Megyn, Doug, and the kids just returned from a two-week trip to France, where they explored the cities and countrysides, backroads and beaches. With stops in Paris, Provence, St. Tropez, and Normandy, it’s safe to say they saw a lot. But it’s not just the sights that Megyn is taking with her.
On Monday’s show, Megyn returned with a recap of her family vacation and explained why she was sad to leave (no, it wasn’t just the baguettes and the wine).
The Beauty of Traveling Together
One of the best things about traveling with your family is two weeks solid of the core fam together – all day every day. Don’t underestimate that. When else do you get that? During school and work everyone is busy. You are not together all day long. If you’re lucky, you get your family dinner together and maybe family breakfast.
But this is a time in which we really get to talk about everything, in which we are re-familiarizing ourselves with everything about each other. Think about it: You’re having three meals a day with your kids, you’re traveling with your kids, you’re seeing sights with your kids, you’re talking about random things with your kids. And, yes, there can be minor skirmishes. But, for the most part, we all got along.
We wound up learning things about each child that I didn’t know going into the trip. In some cases, they revealed concerns we hadn’t been aware of, or social dynamics that were on their minds, or we just had the opportunity to share stories with each other, life lessons, and so on.
Megyn in Paris
We went all around France, saw the Eiffel Tower in Paris, saw the Mona Lisa in the Louvre. That was amazing. I’ve seen the Mona Lisa before, but when we got up close and personal, I actually got the chills. It’s great when something can do that to you.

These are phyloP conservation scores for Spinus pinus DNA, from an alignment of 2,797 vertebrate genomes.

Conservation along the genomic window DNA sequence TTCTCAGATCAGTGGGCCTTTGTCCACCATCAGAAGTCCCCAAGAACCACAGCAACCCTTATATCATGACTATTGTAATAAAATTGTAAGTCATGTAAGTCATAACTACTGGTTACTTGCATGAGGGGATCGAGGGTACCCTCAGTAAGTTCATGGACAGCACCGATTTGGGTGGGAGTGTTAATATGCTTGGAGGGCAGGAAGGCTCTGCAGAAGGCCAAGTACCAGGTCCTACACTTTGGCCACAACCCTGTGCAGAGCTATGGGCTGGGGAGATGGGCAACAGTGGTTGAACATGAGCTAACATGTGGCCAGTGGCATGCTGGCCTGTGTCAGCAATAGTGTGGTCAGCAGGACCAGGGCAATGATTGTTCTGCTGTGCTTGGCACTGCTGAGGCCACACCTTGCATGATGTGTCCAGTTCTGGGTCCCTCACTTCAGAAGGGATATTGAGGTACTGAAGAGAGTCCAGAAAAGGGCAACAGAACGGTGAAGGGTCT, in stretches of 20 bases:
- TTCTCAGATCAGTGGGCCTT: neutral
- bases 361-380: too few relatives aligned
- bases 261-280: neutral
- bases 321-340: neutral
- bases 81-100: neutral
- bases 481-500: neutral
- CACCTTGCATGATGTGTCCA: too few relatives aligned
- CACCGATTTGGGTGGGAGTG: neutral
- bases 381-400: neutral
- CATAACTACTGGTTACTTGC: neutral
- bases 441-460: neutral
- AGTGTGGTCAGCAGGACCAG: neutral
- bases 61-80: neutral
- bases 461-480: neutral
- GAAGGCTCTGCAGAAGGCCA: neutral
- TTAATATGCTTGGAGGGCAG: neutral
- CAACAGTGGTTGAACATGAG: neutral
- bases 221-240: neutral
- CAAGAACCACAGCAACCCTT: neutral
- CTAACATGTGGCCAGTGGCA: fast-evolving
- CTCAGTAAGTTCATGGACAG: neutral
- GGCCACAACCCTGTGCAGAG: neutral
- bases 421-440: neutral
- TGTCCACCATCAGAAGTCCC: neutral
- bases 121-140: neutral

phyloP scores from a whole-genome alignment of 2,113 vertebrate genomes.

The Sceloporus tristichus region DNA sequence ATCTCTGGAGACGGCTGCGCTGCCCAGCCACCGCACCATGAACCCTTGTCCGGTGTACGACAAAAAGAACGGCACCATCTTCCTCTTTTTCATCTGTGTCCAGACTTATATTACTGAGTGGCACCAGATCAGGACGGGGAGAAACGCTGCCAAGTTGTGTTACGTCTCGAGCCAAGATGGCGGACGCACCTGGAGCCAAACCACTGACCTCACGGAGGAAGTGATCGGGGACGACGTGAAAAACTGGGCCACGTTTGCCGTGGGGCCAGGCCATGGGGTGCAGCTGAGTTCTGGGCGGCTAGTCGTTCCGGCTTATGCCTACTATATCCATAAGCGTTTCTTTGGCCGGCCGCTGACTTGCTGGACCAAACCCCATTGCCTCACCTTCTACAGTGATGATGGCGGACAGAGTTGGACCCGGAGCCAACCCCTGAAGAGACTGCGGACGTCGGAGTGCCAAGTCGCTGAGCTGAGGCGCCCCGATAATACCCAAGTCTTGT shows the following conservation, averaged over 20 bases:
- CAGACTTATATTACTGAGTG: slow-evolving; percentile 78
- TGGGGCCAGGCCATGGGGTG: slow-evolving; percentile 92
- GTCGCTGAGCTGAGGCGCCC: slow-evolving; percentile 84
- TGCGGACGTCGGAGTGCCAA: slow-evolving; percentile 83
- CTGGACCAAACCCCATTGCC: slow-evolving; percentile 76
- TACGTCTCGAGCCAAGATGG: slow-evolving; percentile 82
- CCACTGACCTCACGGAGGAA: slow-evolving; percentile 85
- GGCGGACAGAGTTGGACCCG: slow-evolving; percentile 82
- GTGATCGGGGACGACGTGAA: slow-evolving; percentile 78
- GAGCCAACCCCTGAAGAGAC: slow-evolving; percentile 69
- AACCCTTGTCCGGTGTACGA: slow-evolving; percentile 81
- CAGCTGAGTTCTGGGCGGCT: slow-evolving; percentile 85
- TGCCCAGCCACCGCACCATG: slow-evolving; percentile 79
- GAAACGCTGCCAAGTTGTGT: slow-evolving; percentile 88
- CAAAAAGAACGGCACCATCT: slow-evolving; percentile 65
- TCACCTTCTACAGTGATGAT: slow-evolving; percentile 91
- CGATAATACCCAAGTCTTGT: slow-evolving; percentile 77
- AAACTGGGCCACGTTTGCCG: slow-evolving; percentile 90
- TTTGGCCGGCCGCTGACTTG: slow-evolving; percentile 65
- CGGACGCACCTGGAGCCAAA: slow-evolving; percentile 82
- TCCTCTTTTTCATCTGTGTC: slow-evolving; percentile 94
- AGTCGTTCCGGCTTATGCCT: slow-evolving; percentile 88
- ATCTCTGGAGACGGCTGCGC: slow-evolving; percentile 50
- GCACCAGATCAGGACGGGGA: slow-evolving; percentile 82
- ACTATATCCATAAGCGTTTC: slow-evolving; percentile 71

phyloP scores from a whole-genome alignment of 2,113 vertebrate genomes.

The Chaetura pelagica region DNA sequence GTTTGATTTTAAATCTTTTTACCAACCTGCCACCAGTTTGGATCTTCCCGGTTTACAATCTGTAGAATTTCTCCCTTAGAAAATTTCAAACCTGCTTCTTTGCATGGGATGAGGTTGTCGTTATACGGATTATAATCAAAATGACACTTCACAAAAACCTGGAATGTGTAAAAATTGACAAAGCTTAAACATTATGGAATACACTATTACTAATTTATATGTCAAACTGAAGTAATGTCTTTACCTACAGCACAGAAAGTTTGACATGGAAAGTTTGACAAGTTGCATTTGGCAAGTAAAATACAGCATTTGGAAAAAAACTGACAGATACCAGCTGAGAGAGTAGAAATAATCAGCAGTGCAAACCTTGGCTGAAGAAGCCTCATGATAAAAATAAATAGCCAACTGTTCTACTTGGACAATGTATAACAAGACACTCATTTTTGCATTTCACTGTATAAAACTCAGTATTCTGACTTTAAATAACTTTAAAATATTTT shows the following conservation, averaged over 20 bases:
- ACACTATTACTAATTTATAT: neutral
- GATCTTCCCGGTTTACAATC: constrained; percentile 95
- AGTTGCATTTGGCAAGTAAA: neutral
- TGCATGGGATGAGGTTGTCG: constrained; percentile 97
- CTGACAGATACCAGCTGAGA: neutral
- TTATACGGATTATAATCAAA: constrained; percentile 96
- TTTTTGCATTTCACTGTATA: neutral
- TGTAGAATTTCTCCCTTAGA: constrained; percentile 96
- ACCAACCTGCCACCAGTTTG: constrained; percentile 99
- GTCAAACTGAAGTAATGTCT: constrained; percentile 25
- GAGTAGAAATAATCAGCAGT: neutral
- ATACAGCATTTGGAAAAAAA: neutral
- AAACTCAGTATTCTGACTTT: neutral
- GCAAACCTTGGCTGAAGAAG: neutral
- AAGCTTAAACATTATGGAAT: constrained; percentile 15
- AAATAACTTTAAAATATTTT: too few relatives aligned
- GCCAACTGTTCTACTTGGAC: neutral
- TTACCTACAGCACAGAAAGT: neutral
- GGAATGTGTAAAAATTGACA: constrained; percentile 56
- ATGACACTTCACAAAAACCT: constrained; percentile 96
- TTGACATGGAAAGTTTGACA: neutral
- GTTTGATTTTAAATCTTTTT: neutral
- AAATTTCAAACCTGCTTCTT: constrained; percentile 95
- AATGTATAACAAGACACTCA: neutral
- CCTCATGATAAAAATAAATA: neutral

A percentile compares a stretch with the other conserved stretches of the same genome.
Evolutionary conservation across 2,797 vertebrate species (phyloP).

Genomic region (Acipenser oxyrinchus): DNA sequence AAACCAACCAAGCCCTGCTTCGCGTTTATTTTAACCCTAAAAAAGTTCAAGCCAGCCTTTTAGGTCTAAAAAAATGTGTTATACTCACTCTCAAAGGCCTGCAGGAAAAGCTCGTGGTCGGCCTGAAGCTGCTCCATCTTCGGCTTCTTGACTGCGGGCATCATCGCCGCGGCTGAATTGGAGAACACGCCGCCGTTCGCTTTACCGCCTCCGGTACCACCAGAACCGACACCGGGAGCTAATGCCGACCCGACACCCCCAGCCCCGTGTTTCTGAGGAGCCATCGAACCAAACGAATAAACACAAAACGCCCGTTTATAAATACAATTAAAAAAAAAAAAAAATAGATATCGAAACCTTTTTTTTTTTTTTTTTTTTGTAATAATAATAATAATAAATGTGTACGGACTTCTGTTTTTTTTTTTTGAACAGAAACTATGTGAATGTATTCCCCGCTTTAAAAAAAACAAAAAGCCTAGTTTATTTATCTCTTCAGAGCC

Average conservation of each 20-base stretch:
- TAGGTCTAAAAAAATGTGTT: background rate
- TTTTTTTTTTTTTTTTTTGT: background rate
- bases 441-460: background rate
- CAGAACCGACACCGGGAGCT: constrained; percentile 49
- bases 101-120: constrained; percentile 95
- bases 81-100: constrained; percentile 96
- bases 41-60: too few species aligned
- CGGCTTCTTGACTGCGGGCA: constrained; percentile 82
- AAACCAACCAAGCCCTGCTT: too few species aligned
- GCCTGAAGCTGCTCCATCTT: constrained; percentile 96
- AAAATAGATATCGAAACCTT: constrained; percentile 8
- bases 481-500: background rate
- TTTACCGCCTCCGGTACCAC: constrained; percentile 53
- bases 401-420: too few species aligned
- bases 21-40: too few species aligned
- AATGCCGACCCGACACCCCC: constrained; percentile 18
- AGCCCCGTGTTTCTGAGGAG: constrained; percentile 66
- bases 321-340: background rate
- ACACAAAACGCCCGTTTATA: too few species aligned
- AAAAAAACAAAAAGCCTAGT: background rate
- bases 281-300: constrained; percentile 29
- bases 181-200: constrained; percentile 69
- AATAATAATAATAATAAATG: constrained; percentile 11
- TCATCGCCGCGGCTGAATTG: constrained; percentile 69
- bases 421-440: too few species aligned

Did you know that at the top of the Eiffel Tower there is a tiny apartment that Gustave Eiffel built for himself? I had never been up there. This picture is supposed to be Eiffel on the right, Thomas Edison on the left, and Eiffle’s daughter standing behind them.
Apparently this actually happened. Edison visited Eiffel at the top of the tower in his little apartment. Two of the world’s greatest visionaries sitting up there on top of the world, discussing God knows what. It’s 81-stories up. I just can’t fathom how that must have gone.
Passing Through Provence
We went to Provence, where we rented e-bikes. We rode everywhere. That was amazing. In retrospect, it was probably dangerous to put our 9 year old on one of those things and let him go 40 kilometers an hour, but thank God we escaped unscathed.
The entire place seemed like one big bike trail. We pulled over for a bit to smell and touch the lavender in the blossoming expansive fields of purple. Now is the time for that in France, and it was nice to do something with no point other than sensory enjoyment – the smell, the visual, all of it was beautiful.
The highlight of the e-bike ride was the cherries and the cherry trees. These were the freshest, ripest, most delicious cherries any of us had ever eaten. We could hardly stop ourselves.
When you get it fresh off the tree like that, it looks nothing like and tastes nothing like what you get in the grocery store. It’s like a Frankenstein version. It was a reminder of how much better things are fresh from the garden or farm.
Suns Out, Buns Out in St. Tropez
We ended the trip in St. Tropez where the views around our hotel of the Mediterranean, the French countryside, and the hotel gardens were out of this world. It was absolutely serene. Believe it or not, we ran into entrepreneur and CEO Grant Cardone. I spoke at an event of his in Vegas a couple months back. We enjoyed a day with his family and his friends on the sea and then out to lunch.
I’ll get to more of what we saw on the beaches of St. Tropez and elsewhere in France. Let’s just say, they’re not so big a fan of clothing. There’s a lot of nudity, and it’s always the unattractive ones, isn’t it? It’s old fat men letting it all hang out. I got an up close and personal experience with one of them. More on that here.
Paying Respects in Normandy